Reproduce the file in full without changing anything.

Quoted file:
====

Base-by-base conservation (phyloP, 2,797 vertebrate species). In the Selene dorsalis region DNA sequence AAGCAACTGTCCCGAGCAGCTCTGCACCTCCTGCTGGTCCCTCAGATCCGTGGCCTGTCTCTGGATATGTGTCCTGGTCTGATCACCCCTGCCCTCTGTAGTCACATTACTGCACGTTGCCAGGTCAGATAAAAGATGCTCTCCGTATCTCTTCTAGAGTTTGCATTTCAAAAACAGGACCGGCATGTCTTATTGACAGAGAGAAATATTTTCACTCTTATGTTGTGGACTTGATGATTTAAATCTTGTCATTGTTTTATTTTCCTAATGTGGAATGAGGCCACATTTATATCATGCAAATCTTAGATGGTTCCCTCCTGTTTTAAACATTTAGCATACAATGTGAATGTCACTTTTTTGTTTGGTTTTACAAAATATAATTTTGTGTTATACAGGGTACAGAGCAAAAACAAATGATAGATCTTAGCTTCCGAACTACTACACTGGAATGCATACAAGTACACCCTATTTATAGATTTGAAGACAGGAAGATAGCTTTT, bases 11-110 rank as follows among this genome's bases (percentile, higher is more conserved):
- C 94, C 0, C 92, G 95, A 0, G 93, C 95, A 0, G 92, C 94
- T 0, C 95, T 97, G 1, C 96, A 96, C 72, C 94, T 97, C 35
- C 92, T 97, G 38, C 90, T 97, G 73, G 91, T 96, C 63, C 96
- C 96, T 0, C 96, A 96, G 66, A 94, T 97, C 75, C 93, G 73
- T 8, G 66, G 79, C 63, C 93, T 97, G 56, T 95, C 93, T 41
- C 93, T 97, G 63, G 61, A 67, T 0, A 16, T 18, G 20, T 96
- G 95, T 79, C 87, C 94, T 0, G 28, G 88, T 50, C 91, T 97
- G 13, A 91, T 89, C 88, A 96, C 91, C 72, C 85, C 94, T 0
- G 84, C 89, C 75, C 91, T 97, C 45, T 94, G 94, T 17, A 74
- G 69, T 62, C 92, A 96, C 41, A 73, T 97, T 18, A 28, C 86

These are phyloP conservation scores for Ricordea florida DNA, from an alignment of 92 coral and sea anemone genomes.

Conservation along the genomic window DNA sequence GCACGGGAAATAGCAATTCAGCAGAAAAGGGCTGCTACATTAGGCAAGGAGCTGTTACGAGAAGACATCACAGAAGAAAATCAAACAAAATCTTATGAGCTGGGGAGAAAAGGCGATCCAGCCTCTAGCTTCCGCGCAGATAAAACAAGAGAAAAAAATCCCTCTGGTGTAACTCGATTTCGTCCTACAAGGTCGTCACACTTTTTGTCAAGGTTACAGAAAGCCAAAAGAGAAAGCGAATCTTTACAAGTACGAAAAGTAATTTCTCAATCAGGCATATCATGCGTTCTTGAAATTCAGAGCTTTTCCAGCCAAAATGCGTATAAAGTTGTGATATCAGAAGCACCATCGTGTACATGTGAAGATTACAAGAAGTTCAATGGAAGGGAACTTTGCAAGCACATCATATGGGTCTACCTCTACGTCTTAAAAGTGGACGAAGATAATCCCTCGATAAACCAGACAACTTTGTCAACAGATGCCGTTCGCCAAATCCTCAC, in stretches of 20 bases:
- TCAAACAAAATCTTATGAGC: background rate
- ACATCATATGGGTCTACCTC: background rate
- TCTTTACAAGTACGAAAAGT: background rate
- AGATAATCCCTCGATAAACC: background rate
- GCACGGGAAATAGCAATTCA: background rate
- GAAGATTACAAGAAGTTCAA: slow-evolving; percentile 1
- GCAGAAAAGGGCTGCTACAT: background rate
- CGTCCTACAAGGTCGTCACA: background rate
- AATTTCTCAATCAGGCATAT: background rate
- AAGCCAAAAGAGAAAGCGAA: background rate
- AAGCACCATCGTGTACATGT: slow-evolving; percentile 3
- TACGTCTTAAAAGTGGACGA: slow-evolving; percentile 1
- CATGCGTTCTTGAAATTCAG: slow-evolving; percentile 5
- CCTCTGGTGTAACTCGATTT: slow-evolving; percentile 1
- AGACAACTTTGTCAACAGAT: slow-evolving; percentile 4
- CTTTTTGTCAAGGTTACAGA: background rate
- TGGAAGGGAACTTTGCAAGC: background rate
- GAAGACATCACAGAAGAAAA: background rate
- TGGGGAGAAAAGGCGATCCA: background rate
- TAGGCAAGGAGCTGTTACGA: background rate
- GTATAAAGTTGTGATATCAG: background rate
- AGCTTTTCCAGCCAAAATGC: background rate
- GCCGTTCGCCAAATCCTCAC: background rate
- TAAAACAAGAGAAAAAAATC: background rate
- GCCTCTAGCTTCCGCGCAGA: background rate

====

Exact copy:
Base-by-base conservation (phyloP, 2,797 vertebrate species). In the Selene dorsalis region DNA sequence AAGCAACTGTCCCGAGCAGCTCTGCACCTCCTGCTGGTCCCTCAGATCCGTGGCCTGTCTCTGGATATGTGTCCTGGTCTGATCACCCCTGCCCTCTGTAGTCACATTACTGCACGTTGCCAGGTCAGATAAAAGATGCTCTCCGTATCTCTTCTAGAGTTTGCATTTCAAAAACAGGACCGGCATGTCTTATTGACAGAGAGAAATATTTTCACTCTTATGTTGTGGACTTGATGATTTAAATCTTGTCATTGTTTTATTTTCCTAATGTGGAATGAGGCCACATTTATATCATGCAAATCTTAGATGGTTCCCTCCTGTTTTAAACATTTAGCATACAATGTGAATGTCACTTTTTTGTTTGGTTTTACAAAATATAATTTTGTGTTATACAGGGTACAGAGCAAAAACAAATGATAGATCTTAGCTTCCGAACTACTACACTGGAATGCATACAAGTACACCCTATTTATAGATTTGAAGACAGGAAGATAGCTTTT, bases 11-110 rank as follows among this genome's bases (percentile, higher is more conserved):
- C 94, C 0, C 92, G 95, A 0, G 93, C 95, A 0, G 92, C 94
- T 0, C 95, T 97, G 1, C 96, A 96, C 72, C 94, T 97, C 35
- C 92, T 97, G 38, C 90, T 97, G 73, G 91, T 96, C 63, C 96
- C 96, T 0, C 96, A 96, G 66, A 94, T 97, C 75, C 93, G 73
- T 8, G 66, G 79, C 63, C 93, T 97, G 56, T 95, C 93, T 41
- C 93, T 97, G 63, G 61, A 67, T 0, A 16, T 18, G 20, T 96
- G 95, T 79, C 87, C 94, T 0, G 28, G 88, T 50, C 91, T 97
- G 13, A 91, T 89, C 88, A 96, C 91, C 72, C 85, C 94, T 0
- G 84, C 89, C 75, C 91, T 97, C 45, T 94, G 94, T 17, A 74
- G 69, T 62, C 92, A 96, C 41, A 73, T 97, T 18, A 28, C 86

These are phyloP conservation scores for Ricordea florida DNA, from an alignment of 92 coral and sea anemone genomes.

Conservation along the genomic window DNA sequence GCACGGGAAATAGCAATTCAGCAGAAAAGGGCTGCTACATTAGGCAAGGAGCTGTTACGAGAAGACATCACAGAAGAAAATCAAACAAAATCTTATGAGCTGGGGAGAAAAGGCGATCCAGCCTCTAGCTTCCGCGCAGATAAAACAAGAGAAAAAAATCCCTCTGGTGTAACTCGATTTCGTCCTACAAGGTCGTCACACTTTTTGTCAAGGTTACAGAAAGCCAAAAGAGAAAGCGAATCTTTACAAGTACGAAAAGTAATTTCTCAATCAGGCATATCATGCGTTCTTGAAATTCAGAGCTTTTCCAGCCAAAATGCGTATAAAGTTGTGATATCAGAAGCACCATCGTGTACATGTGAAGATTACAAGAAGTTCAATGGAAGGGAACTTTGCAAGCACATCATATGGGTCTACCTCTACGTCTTAAAAGTGGACGAAGATAATCCCTCGATAAACCAGACAACTTTGTCAACAGATGCCGTTCGCCAAATCCTCAC, in stretches of 20 bases:
- TCAAACAAAATCTTATGAGC: background rate
- ACATCATATGGGTCTACCTC: background rate
- TCTTTACAAGTACGAAAAGT: background rate
- AGATAATCCCTCGATAAACC: background rate
- GCACGGGAAATAGCAATTCA: background rate
- GAAGATTACAAGAAGTTCAA: slow-evolving; percentile 1
- GCAGAAAAGGGCTGCTACAT: background rate
- CGTCCTACAAGGTCGTCACA: background rate
- AATTTCTCAATCAGGCATAT: background rate
- AAGCCAAAAGAGAAAGCGAA: background rate
- AAGCACCATCGTGTACATGT: slow-evolving; percentile 3
- TACGTCTTAAAAGTGGACGA: slow-evolving; percentile 1
- CATGCGTTCTTGAAATTCAG: slow-evolving; percentile 5
- CCTCTGGTGTAACTCGATTT: slow-evolving; percentile 1
- AGACAACTTTGTCAACAGAT: slow-evolving; percentile 4
- CTTTTTGTCAAGGTTACAGA: background rate
- TGGAAGGGAACTTTGCAAGC: background rate
- GAAGACATCACAGAAGAAAA: background rate
- TGGGGAGAAAAGGCGATCCA: background rate
- TAGGCAAGGAGCTGTTACGA: background rate
- GTATAAAGTTGTGATATCAG: background rate
- AGCTTTTCCAGCCAAAATGC: background rate
- GCCGTTCGCCAAATCCTCAC: background rate
- TAAAACAAGAGAAAAAAATC: background rate
- GCCTCTAGCTTCCGCGCAGA: background rate